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India Mughal-Maratha Period (1500 CE-1800 CE) – Philosophy And Religion

Satyendra Sharma
08/11/2022

India Mughal-Maratha Period (1500 CE-1800 CE) – Philosophy and Religion

Satyendra Sharma

The period was marred with widespread economic subjugation on religious lines. Imposition of Islamic faith through laws, taxations and conversions eroded the freedom of expression. Saints and poets brought hope to the oppressed masses.  Devotion and surrender to God turned out as the only solace.

Systematic destruction, plundering, and desecration of native temples continued.   Śaiva and Vaiśņava schools argued different theories about personal and impersonal God.  The helplessness and instability led to the decline of “Vedānta teachings” replacing it with the worship of the “savior” deities. 

We describe a few of the personalities below.

Kabir (1440AD-1518AD) (Figure 1) was the most influential reformer.  His compositions were influenced by both Islam and Hinduism. With devotion to Saguṇa, personal God, he preached the realization of the nirguṇa, the impersonal.

Figure 1 - Kabir

Ravidas (1450AD–1520AD) (Figure 2) preached in Punjab. He believed in monotheism and strongly opposed the idolatry.   His thought of equality of men. Ravidas deeply influenced Nanak, the founder of Sikh religion (see below).


Figure 2 – Ravidas

Dadu (1544AD-1603AD) Figure 3, another north Indian poet preached against the sectarian biases. God is Nipakh, one without a bias.


Figure 3 – Dadu

Vallabha (1479AD–1531AD) Figure 4 became an influential preacher originating from the south. He propounded Śuddhādvaita, pure monism.  Krishna is considered as Brahman in both sākāra, in a shape and nirākāra, without a shape. This could be realized via grace only.  His path is known as Pushtimārga.


 

Figure 4. Vallabha

Chaitanya (1479AD–1531AD) Figure 5 propounded Achintya Bhedābhedavāda, inconceivable oneness and difference.  Brahman is simultaneously one with and different from his own creation with an overall control over it.


 

Figure 5. Chaitanya

Surdas (1483AD–1584AD) Figure 6 considered Krishna as a creator of the universe and the primordial human being. His verses are popular poetry in Hindi literature.  Meerabai (1498AD-1547AD) Figure 7 preached of total immersion.  The idea of liberation was having a personal loving relationship with God Krishna.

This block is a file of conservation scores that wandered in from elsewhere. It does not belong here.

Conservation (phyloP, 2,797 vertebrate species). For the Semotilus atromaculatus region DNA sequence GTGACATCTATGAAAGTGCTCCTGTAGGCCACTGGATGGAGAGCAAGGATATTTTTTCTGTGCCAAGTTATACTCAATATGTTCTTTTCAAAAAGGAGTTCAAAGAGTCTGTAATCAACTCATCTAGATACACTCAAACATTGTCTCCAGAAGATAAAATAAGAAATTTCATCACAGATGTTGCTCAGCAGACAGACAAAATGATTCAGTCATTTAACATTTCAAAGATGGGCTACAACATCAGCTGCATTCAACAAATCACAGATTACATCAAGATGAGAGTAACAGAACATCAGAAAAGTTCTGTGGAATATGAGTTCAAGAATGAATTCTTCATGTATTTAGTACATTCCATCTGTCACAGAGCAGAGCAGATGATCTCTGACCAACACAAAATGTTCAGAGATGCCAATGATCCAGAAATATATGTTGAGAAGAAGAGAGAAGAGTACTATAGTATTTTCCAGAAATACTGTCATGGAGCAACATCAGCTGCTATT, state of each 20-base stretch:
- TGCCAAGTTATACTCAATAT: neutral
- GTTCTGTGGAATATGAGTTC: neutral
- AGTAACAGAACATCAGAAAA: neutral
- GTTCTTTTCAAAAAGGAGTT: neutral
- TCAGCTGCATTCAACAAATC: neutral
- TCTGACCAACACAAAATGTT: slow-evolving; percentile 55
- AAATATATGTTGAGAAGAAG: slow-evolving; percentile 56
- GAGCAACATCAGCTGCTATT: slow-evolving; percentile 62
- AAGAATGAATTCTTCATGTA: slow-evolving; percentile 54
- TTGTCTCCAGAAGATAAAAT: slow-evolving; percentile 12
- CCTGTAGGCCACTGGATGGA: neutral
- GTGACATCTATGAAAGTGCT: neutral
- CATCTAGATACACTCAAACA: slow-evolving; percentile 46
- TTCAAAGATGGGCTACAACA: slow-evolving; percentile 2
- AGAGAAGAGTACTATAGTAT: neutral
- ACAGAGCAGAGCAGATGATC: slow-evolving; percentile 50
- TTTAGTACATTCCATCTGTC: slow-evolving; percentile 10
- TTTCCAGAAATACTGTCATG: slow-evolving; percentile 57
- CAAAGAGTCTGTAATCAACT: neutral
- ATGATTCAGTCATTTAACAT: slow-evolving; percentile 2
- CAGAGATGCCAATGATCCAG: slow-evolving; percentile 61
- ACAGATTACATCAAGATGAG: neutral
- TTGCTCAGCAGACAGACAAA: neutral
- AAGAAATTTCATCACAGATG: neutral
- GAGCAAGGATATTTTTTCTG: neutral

Figure 6. Surdas                                                       


Figure 7. Meera

Narsinh Mehta (Figure 8, 1414 AD – 1503 AD) was from Gujrat and was a Krishna devotee.  He believed that although God has many names but there is only one God and it is universal.


Figure 8. Narsinh Mehta

Tulasidas (Figure 9, See Language and Literature track above) retold the epic Rāmāyana in the Awadhi dialect as “Sri Ramacharita Manasa”, He preached the message that the un-manifest God gets manifested for his devotees through the incarnations like Rama.

 

Figure 9. Tulasidas

Rahim (1556AD-1627AD),Figure 10 was a minister in Akbar’s court.  A prolific poet, his writings are instructional through their universality.  “World is in a flux, all is transient.  Do your job well as you are.”


Figure 10. Rahim

Eknath (1533AD–1599AD), Figure 11, a Vārakari poet of Maharashtra believed in equality, forgiveness, compassion, and peace. Devotion for God is to recognize the divine nature of all. Forgetting God is to be trapped in the illusion of self.


Figure 11. Eknath

Samarth Ramdas (1608AD–1681AD), Figure 12, was a poet and saint during Shivaji’s regime. He composed spiritual literature that combined moral conduct with devotion, e.g.: Dasabodha and Manache Shloka (verses addressed to the mind).


Figure 12. Ramdas

 

Srinivas Nayaka or Purandardasa(1484 AD – 1564 AD), Figure 13,was in the court of Krishnadevaraya of Vijayanagara. He was influenced by the dvaitavāda of Madhva where individual self is a reflection of the universal self.


 

Figure 13.  Purandardas

Nanak (1469AD–1539AD), Figure 14,believed in oneness of God and equality among many schools of thought. He viewed prakṛti as the lilā, sport, of the all-pervading Reality, Brahman, who can be known through Mūla, root, Mantra. Brahman being Ek Omkāra, is both nirguṇa and sagụṇa. Guru, spiritual teacher, is a guide to the disciple, sikh, rather than an incarnation of God. This is the important part of Sikhism.


Figure 14. Nanak and the Sikh Gurus

Sufism influenced the religious beliefs of this period. Bullhe Shah (1680AD–1757AD), Figure 15, a prominent Sufi poet and saint championed universality and unity of Being. He exhorted people to respect different ideologies and creeds.


Figure 15. Bulhe Shah

References:

1.         Sharma, Krishna, Bhakti and Bhakti Movement: A new perspective: a study in the history of ideas, Munshiram Manoharlal, New Delhi, 1987

2.         Marfatia, Mrudula I.,The philosophy of Vallabhacharya, Munshiram Manoharlal, New Delhi, 1967

3.         Ranade, R.D., Pathway to God in Hindi Literature, Adhyatma Vidya Mandir; Allahabad; 1954

4.         Ranade, R.D., Pathway to God in Kannada Literature,

5.         Ranade, R.D., Mysticism in Maharashtra, Aryabhushan Press, Poona, 1933

6.         BULLHE SHAH (archive.org)

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Dr. Satyendra Sharma leads the Philosophy and Religion track in India Discovery Center's project on "Evolution of Indian Culture: Pre-history to 1947AD".  More information and updates on the project are available at  https://www.facebook.com/Evolution-of-Indian-Culture-An-IDC-Project-107749391111922  Information on India Discovery Center is at https://www.indiadiscoverycenter.org

(c) Copyright 2022 India Discovery Center, Inc.  All rights reserved.



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